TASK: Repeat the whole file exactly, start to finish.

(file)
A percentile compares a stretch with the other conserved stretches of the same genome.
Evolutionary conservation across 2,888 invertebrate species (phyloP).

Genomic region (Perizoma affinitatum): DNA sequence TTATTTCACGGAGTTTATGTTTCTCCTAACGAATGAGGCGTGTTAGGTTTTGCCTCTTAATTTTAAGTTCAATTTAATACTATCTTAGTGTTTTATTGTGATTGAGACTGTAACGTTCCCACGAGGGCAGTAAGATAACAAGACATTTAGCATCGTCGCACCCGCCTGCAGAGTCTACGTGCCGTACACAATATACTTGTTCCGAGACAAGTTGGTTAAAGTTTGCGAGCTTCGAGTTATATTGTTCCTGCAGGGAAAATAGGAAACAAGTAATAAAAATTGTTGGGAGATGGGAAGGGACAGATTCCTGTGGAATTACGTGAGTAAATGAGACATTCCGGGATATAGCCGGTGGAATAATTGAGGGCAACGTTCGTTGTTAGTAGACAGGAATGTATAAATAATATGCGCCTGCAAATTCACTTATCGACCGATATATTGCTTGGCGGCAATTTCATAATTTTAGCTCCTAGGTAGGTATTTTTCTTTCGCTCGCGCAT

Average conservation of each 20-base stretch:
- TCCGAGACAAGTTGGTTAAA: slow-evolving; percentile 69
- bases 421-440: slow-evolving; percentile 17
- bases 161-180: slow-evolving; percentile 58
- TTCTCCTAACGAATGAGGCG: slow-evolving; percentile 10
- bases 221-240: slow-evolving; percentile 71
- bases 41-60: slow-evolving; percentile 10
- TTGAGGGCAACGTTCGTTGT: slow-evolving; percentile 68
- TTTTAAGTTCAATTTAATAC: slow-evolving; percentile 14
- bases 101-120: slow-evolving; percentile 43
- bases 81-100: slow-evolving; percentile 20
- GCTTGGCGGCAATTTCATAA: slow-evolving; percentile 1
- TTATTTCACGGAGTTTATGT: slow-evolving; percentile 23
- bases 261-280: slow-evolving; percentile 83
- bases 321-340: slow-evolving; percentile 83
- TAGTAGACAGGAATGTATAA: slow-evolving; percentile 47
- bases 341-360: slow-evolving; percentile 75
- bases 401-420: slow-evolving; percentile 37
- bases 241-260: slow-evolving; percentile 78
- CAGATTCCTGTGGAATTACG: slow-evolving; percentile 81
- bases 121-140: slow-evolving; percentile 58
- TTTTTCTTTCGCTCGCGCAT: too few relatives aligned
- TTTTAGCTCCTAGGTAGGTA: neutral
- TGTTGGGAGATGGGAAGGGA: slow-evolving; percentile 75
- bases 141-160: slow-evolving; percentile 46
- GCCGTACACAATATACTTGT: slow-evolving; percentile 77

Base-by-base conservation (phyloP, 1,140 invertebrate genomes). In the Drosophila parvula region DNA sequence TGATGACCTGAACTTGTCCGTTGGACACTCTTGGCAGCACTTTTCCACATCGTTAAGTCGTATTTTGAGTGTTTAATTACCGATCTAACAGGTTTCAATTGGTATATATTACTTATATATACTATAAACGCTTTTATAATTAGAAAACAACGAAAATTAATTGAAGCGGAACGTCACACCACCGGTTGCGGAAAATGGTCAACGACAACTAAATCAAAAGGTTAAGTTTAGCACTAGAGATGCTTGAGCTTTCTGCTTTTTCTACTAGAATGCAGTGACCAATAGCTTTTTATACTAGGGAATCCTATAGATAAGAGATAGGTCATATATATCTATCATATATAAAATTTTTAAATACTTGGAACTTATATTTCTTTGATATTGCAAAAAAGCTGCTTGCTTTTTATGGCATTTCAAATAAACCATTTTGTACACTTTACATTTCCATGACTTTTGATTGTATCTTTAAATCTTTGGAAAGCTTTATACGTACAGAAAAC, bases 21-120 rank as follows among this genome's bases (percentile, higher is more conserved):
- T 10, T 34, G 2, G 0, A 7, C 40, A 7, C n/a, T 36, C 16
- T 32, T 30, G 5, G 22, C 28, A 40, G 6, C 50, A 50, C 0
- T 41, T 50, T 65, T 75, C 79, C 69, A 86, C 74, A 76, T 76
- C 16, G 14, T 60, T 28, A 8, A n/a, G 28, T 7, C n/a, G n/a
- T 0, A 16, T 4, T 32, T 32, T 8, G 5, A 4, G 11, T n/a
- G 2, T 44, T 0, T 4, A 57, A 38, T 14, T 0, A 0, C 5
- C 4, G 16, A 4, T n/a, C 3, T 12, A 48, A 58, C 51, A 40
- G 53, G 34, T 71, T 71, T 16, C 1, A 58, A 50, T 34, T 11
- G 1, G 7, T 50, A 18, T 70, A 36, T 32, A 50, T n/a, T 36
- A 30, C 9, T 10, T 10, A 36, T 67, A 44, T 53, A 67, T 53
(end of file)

A percentile compares a stretch with the other conserved stretches of the same genome.
Evolutionary conservation across 2,888 invertebrate species (phyloP).

Genomic region (Perizoma affinitatum): DNA sequence TTATTTCACGGAGTTTATGTTTCTCCTAACGAATGAGGCGTGTTAGGTTTTGCCTCTTAATTTTAAGTTCAATTTAATACTATCTTAGTGTTTTATTGTGATTGAGACTGTAACGTTCCCACGAGGGCAGTAAGATAACAAGACATTTAGCATCGTCGCACCCGCCTGCAGAGTCTACGTGCCGTACACAATATACTTGTTCCGAGACAAGTTGGTTAAAGTTTGCGAGCTTCGAGTTATATTGTTCCTGCAGGGAAAATAGGAAACAAGTAATAAAAATTGTTGGGAGATGGGAAGGGACAGATTCCTGTGGAATTACGTGAGTAAATGAGACATTCCGGGATATAGCCGGTGGAATAATTGAGGGCAACGTTCGTTGTTAGTAGACAGGAATGTATAAATAATATGCGCCTGCAAATTCACTTATCGACCGATATATTGCTTGGCGGCAATTTCATAATTTTAGCTCCTAGGTAGGTATTTTTCTTTCGCTCGCGCAT

Average conservation of each 20-base stretch:
- TCCGAGACAAGTTGGTTAAA: slow-evolving; percentile 69
- bases 421-440: slow-evolving; percentile 17
- bases 161-180: slow-evolving; percentile 58
- TTCTCCTAACGAATGAGGCG: slow-evolving; percentile 10
- bases 221-240: slow-evolving; percentile 71
- bases 41-60: slow-evolving; percentile 10
- TTGAGGGCAACGTTCGTTGT: slow-evolving; percentile 68
- TTTTAAGTTCAATTTAATAC: slow-evolving; percentile 14
- bases 101-120: slow-evolving; percentile 43
- bases 81-100: slow-evolving; percentile 20
- GCTTGGCGGCAATTTCATAA: slow-evolving; percentile 1
- TTATTTCACGGAGTTTATGT: slow-evolving; percentile 23
- bases 261-280: slow-evolving; percentile 83
- bases 321-340: slow-evolving; percentile 83
- TAGTAGACAGGAATGTATAA: slow-evolving; percentile 47
- bases 341-360: slow-evolving; percentile 75
- bases 401-420: slow-evolving; percentile 37
- bases 241-260: slow-evolving; percentile 78
- CAGATTCCTGTGGAATTACG: slow-evolving; percentile 81
- bases 121-140: slow-evolving; percentile 58
- TTTTTCTTTCGCTCGCGCAT: too few relatives aligned
- TTTTAGCTCCTAGGTAGGTA: neutral
- TGTTGGGAGATGGGAAGGGA: slow-evolving; percentile 75
- bases 141-160: slow-evolving; percentile 46
- GCCGTACACAATATACTTGT: slow-evolving; percentile 77

Base-by-base conservation (phyloP, 1,140 invertebrate genomes). In the Drosophila parvula region DNA sequence TGATGACCTGAACTTGTCCGTTGGACACTCTTGGCAGCACTTTTCCACATCGTTAAGTCGTATTTTGAGTGTTTAATTACCGATCTAACAGGTTTCAATTGGTATATATTACTTATATATACTATAAACGCTTTTATAATTAGAAAACAACGAAAATTAATTGAAGCGGAACGTCACACCACCGGTTGCGGAAAATGGTCAACGACAACTAAATCAAAAGGTTAAGTTTAGCACTAGAGATGCTTGAGCTTTCTGCTTTTTCTACTAGAATGCAGTGACCAATAGCTTTTTATACTAGGGAATCCTATAGATAAGAGATAGGTCATATATATCTATCATATATAAAATTTTTAAATACTTGGAACTTATATTTCTTTGATATTGCAAAAAAGCTGCTTGCTTTTTATGGCATTTCAAATAAACCATTTTGTACACTTTACATTTCCATGACTTTTGATTGTATCTTTAAATCTTTGGAAAGCTTTATACGTACAGAAAAC, bases 21-120 rank as follows among this genome's bases (percentile, higher is more conserved):
- T 10, T 34, G 2, G 0, A 7, C 40, A 7, C n/a, T 36, C 16
- T 32, T 30, G 5, G 22, C 28, A 40, G 6, C 50, A 50, C 0
- T 41, T 50, T 65, T 75, C 79, C 69, A 86, C 74, A 76, T 76
- C 16, G 14, T 60, T 28, A 8, A n/a, G 28, T 7, C n/a, G n/a
- T 0, A 16, T 4, T 32, T 32, T 8, G 5, A 4, G 11, T n/a
- G 2, T 44, T 0, T 4, A 57, A 38, T 14, T 0, A 0, C 5
- C 4, G 16, A 4, T n/a, C 3, T 12, A 48, A 58, C 51, A 40
- G 53, G 34, T 71, T 71, T 16, C 1, A 58, A 50, T 34, T 11
- G 1, G 7, T 50, A 18, T 70, A 36, T 32, A 50, T n/a, T 36
- A 30, C 9, T 10, T 10, A 36, T 67, A 44, T 53, A 67, T 53